Her philosophies and her determination are definitely paying off. Moana is very well respected among her colleagues and across the broadcast media industry. KWEX was one of the first Hispanic news stations in the country, and Moana and her team continue to set the standard for what can be achieved when you know your market, hold true to your ethics and focus on your audience.
News Anchor at Telemundo
“Mastering the Work-Life Balance One Story at a Time”
Growing up in McAllen, Jessica Montoya knew that she wanted to be on the air. She started her career early when she became a host for a kids’ radio show that was broadcasting across the border in Reynoso. She really enjoyed this and looked forward to the drive into Mexico every Saturday morning. Eventually, the station gave her the opportunity to host her own radio show at age 15, and she worked at growing her audience until she was 18. She enrolled in U.T. Rio Grande Valley (formerly U.T. Pan American), where she earned her bachelor’s degree in Journalism/Public Relations/Advertising.
After graduation, Jessica found a position at Univision in McAllen. For eight years, she learned how to run the news department, tackling several positions at the same time since they were such a small market. She learned how to research news stories and became quite adept at tailoring those stories for her McAllen audience. Jessica was an important team player at the station and loved that her job was so versatile, but she felt that she had gone as far as she could in McAllen and started to look toward larger markets to take that next step in her career.
That opportunity came in 2014, and Jessica moved north to San Antonio to take a position as a news producer at Telemundo. However, it was quickly discovered that she was a natural on camera, and she seamlessly moved into an anchor position where she has remained for the past eight years. She says, “As a journalist, I have a responsibility to tell someone’s story correctly and with respect. It is very impactful to relate somebody else’s story to the public, and I take it seriously.”
Jessica reflects on how the story about the Uvalde massacre impacted her as a journalist and how she struggled to keep her composure on the air as the details came in. She said, “It is often difficult to balance your feelings as a caring human being with the professional responsibility to inform the public when something tragic happens.”
With regard to balancing her work life with her personal life, Jessica says that it is important to set boundaries for yourself and practice time management skills in order to achieve a balance that works for you and your family. Jessica has a 5-year-old son named Jose Armando Alvarado and a 1-year-old daughter named Ivanna Michelle Alvarado, and being there for her family is extremely important to her.
“When I’m working, my responsibility is to give my time to my community, but when I’m home, I strive to connect with my family. It is also important to give yourself grace as you figure out what that balance looks like for you personally.”
Vice President of News for Telemundo
“Building a Career by Taking a Chance on an Unexpected Opportunity”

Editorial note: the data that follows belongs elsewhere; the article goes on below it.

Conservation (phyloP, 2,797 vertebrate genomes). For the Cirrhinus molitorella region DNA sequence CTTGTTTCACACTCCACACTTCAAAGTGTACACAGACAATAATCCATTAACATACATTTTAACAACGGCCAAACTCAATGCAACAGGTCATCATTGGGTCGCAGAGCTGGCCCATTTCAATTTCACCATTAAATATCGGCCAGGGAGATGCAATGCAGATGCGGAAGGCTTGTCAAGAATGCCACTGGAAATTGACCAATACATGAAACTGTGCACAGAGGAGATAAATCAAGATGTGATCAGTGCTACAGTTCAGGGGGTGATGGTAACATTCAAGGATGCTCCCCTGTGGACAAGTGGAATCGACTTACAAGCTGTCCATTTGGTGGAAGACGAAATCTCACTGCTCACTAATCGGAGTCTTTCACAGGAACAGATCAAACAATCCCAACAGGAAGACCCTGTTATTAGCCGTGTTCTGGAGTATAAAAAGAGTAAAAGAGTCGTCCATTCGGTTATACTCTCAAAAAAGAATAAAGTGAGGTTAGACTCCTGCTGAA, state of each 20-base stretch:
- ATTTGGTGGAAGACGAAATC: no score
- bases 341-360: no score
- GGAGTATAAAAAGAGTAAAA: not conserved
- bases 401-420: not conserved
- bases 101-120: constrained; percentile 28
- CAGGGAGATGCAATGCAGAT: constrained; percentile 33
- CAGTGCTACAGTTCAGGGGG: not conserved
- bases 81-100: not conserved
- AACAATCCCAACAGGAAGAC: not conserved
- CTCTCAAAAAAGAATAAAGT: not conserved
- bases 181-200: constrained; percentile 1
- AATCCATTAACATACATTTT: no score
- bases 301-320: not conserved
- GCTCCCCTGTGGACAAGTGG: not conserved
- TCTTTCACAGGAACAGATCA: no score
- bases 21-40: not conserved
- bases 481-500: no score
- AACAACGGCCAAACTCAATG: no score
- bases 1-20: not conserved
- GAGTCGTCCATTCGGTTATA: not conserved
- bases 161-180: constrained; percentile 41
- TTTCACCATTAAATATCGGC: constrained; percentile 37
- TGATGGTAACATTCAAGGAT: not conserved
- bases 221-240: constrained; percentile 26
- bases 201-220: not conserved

Sometimes the best opportunities present themselves when we least expect them and when we are most unprepared for them. That is how a career was launched for Delines Alonso, Vice President of News at Telemundo.
Delines was born and raised in Mayagüez, Puerto Rico, and her career in broadcast journalism began while she was attending Sacred Heart University in San Juan. She worked as an unpaid intern at WAPA-TV and learned quickly how the newsroom worked. She was hired as a part-time news director for the weekend news broadcasts and also worked part-time at a local radio station to make ends meet, but her heart was always in TV.
Eventually, Delines was hired full-time with the TV station as a production assistant and was promoted to produce the mid-day news show. During this time, in 2000, she was contacted by Carmen Dominicci, a friend and former news anchor who had recently moved to New York to work for Telemundo. Carmen had recommended Delines for a position as a news producer, and after a whirlwind interview that resulted in a job offer, Delines made the hard decision to leave her family in Puerto Rico and move to New York City.
She took on more responsibility in her job but worried that not being completely fluent was going to impact her ability to grow in her career. She says, “When you are trying to grow in your career in the United States, you must be able to communicate effectively in English with others, even if we are broadcasting in Spanish.”
Delines worked hard at her new position and on her language skills. She also fell in love and married Gustavo Alonso, a co-worker on the production team. The couple lived in New Jersey, and together they have two daughters, Victoria Sophia (11) and Amanda Isabel (10).
Delines thrived in her position at Telemundo and even had the opportunity to work on-camera as a reporter. She says that the experience helped her understand her team on a much deeper level, but her heart was in directing and producing. After seven years, she took a position at Univision as a news producer and manager, where she gained valuable leadership experience that eventually led her back to Telemundo to work as an Executive Producer and then as the Assistant News Director.
In 2019, Delines was hired for a position that had become available in San Antonio as the Vice President of News. Since then, Delines has been the driving force behind the news team at Telemundo, and she credits her success to her networking skills and her desire to help others succeed in their own careers. She is a champion to other women in broadcast journalism, and she advises other women not to be afraid to take risks and to seize opportunities when they present themselves. She speaks firmly when she says that women need to believe in themselves and empower others along the way.